#2131 MemoryBarrier() crashes when older than VISTA

WSL
open
Earnie Boyd
None
Support
none
Unknown
True
2015-01-25
2013-11-09
Carlo Bramini
No

The MemoryBarrier() macro crashes the compilation when _WIN32_WINNT is less than _WIN32_WINNT_VISTA.
If you try to compile this source:

#undef _WIN32_WINNT
#define _WIN32_WINNT 0x501 // XP
#include <windows.h>

int main()
{
    MemoryBarrier();

    return 0;
}

the preprocessor will translate it to:

int main()
{
    ();

    return 0;
}

because the macro is declared without parentheses and the compiler returns:

c.c: In function 'main':
c.c:7:19: error: expected expression before ')' token
  MemoryBarrier();
                ^

Bug discovered when compiling FFMPEG.
Attached patch fixes this bug.

Sincerely,

Carlo Bramini.

Discussion

  • Carlo Bramini
    Carlo Bramini
    2013-11-09

    The patch.

     
    Attachments
  • Earnie Boyd
    Earnie Boyd
    2013-11-09

    • status: unread --> closed
    • Type: Bug --> Support
    • Resolution: none --> invalid
    • Category: Feature_in_WSL_4.1 --> Behaves_as_Documented
     
  • Earnie Boyd
    Earnie Boyd
    2013-11-09

    MemoryBarrier isn't supported in XP. Therefore the outcome is as documented.

     
  • Carlo Bramini
    Carlo Bramini
    2013-11-10

    From this page:

    http://msdn.microsoft.com/en-us/library/windows/desktop/ms684208%28v=vs.85%29.aspx

    the text says:
    "This macro can be called on all processor platforms where Windows is supported, but it has no effect on some platforms".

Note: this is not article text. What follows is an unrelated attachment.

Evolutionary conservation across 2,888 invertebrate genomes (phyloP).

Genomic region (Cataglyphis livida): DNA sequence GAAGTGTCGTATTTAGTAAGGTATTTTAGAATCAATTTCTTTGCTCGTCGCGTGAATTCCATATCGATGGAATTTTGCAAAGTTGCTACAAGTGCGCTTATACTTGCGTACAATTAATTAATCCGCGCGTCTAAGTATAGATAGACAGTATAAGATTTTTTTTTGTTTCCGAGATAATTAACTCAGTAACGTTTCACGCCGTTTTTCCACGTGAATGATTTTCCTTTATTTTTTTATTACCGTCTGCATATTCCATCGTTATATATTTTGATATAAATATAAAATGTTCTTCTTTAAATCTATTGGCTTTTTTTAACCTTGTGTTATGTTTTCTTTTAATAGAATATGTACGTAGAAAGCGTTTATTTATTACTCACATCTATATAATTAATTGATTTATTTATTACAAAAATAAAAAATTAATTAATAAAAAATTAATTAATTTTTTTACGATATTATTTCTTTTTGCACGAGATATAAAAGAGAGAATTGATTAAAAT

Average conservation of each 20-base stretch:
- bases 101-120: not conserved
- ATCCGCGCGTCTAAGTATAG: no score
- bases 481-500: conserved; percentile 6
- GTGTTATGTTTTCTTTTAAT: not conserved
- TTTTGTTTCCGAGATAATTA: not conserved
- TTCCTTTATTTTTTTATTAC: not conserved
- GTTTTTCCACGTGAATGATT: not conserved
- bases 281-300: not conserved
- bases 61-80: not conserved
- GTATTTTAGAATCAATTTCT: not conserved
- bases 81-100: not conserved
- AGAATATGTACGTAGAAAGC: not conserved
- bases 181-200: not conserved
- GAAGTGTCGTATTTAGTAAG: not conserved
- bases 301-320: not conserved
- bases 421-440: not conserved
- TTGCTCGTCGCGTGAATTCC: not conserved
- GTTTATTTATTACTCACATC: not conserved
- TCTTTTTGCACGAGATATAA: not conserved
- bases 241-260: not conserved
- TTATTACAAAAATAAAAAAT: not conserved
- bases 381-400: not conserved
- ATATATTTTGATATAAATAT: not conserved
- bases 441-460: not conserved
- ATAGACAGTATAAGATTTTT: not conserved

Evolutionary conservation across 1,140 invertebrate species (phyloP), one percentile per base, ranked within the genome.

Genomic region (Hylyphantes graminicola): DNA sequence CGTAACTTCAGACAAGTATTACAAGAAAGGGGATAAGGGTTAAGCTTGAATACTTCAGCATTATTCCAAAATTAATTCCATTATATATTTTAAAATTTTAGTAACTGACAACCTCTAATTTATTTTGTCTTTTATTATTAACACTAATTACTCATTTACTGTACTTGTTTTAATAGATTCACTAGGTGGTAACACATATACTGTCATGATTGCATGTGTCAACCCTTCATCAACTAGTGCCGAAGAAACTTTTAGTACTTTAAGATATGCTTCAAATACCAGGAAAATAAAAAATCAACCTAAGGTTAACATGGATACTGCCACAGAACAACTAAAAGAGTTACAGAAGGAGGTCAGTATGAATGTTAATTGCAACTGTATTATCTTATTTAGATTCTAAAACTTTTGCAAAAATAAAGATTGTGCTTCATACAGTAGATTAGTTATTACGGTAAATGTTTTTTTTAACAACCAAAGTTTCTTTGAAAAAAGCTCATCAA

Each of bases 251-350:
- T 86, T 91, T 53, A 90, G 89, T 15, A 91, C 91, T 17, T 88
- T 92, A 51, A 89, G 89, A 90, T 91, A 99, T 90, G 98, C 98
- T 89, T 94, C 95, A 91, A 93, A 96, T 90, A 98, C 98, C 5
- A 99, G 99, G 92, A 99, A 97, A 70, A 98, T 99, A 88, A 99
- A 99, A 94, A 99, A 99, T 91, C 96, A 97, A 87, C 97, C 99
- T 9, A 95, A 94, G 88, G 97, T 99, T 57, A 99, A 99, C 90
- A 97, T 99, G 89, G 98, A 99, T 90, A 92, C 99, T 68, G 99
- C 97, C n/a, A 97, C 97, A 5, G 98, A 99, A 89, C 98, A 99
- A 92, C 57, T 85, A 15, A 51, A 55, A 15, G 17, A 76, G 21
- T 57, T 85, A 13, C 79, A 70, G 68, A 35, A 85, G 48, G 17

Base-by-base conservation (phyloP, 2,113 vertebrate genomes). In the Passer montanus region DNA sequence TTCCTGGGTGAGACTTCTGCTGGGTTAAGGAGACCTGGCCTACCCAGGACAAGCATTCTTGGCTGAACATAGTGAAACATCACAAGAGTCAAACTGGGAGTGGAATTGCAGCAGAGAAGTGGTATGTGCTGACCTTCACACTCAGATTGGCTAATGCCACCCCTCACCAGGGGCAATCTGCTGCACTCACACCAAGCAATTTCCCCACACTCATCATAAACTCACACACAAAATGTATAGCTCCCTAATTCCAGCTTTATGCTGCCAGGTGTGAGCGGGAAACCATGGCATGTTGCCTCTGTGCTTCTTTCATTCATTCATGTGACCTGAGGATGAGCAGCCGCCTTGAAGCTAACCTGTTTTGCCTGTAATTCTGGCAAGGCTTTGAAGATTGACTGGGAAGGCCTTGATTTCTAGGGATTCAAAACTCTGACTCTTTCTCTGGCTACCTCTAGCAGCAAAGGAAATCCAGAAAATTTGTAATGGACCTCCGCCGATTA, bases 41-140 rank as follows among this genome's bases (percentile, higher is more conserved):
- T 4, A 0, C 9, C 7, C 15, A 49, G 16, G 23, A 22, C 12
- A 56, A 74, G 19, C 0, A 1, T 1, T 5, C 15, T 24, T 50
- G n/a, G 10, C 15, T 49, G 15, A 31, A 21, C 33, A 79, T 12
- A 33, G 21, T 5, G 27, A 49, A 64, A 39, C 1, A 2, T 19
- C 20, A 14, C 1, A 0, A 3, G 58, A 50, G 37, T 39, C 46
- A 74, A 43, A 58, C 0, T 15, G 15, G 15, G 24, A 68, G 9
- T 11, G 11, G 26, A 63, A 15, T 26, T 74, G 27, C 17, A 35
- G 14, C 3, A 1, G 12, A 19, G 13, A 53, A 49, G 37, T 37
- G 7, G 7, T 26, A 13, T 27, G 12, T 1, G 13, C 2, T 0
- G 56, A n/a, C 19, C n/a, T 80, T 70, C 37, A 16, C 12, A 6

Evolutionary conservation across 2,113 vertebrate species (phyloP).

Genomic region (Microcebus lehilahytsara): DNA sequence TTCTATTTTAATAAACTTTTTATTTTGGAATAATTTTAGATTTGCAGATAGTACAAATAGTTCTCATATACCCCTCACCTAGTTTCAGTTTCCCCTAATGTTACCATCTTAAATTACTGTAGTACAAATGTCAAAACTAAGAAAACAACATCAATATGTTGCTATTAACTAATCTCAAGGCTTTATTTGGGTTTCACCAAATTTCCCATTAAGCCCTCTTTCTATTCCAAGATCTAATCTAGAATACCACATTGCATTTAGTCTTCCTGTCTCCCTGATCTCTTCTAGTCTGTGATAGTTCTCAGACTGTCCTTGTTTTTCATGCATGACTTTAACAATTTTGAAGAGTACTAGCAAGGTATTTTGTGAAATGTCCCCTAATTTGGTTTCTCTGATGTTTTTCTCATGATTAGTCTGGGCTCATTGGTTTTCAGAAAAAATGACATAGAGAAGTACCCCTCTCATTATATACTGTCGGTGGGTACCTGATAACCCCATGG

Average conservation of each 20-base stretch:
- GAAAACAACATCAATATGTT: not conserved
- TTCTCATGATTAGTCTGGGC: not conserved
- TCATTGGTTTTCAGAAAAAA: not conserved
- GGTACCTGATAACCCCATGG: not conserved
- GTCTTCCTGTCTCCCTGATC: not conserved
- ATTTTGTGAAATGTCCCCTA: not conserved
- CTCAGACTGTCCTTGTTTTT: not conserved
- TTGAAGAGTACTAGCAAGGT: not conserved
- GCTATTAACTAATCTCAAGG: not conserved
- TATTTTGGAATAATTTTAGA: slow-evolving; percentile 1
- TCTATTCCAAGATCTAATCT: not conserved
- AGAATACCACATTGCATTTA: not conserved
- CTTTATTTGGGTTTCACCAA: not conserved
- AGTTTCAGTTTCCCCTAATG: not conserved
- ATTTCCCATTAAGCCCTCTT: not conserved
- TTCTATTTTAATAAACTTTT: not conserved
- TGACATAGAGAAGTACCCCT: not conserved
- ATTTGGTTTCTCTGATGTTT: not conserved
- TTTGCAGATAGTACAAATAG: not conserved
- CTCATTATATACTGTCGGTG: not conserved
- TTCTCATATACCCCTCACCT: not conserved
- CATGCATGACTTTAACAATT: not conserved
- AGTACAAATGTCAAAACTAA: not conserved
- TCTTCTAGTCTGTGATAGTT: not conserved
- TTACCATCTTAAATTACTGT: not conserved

Apparently, what I am understanding is that you can call that macro even on older platforms, without causing a crash in the compilation... it has simply no effect, like an empty macro would do. If the intention is to raise an error at compile time, perhaps it would be even better to remove directly its declaration for older platforms, so that the compiler will complain a message "MemoryBarrier: undefined identifier" or something like that, no?

    Sincerely,

    Carlo Bramini.

     
  • Keith Marshall
    Keith Marshall
    2013-11-10

    • status: closed --> open
    • assigned_to: Earnie Boyd
    • Resolution: invalid --> none
    • Category: Behaves_as_Documented --> Unknown
     
  • Keith Marshall
    Keith Marshall
    2013-11-10

    "All processor platform's where Windows is supported" is not the same as "all versions of Windows"; the reference is unequivocal: this macro is not supported on WinXP, and should not be defined when you set your _WIN32_WINNT compatibility level to anything less than 0x600. However, the outcome you report does not seem correct, (and is certainly not "as documented"); correct outcome would be that you are notified of a "MemoryBarrier not defined in this scope" error (in C++), or an undefined reference to _MemoryBarrier, at link time, where the C compiler generates a default prototype.

    I'm reopening this; it is inappropriate to simply declare it as "invalid". The definition of MemoryBarrier() should be conditional on a _WIN32_WINNT >= 0x600 guard.

     
  • ebraminio
    ebraminio
    2014-07-18

    So if _WIN32_WINNT is not defined isn't better to not defining MemoryBarrier?
    #if WIN32_WINNT >= _WIN32_WINNT_VISTA
    # if defined(_AMD64
    ) || defined(X86_64)
    # define MemoryBarrier
    faststorefence

    # elif defined(IA64)

    # define MemoryBarrier mf
    # else


    void
    mingworg_MemoryBarrier(void);
    # define MemoryBarrier __mingworg_MemoryBarrier
    # endif

    #else

    # define MemoryBarrier <-- Hmm?
    #endif

    This bug caused a compilation error https://github.com/behdad/harfbuzz/commit/fbb2847f541389f40718af71c4945024ae177ab2

     
    Last edit: ebraminio 2014-07-18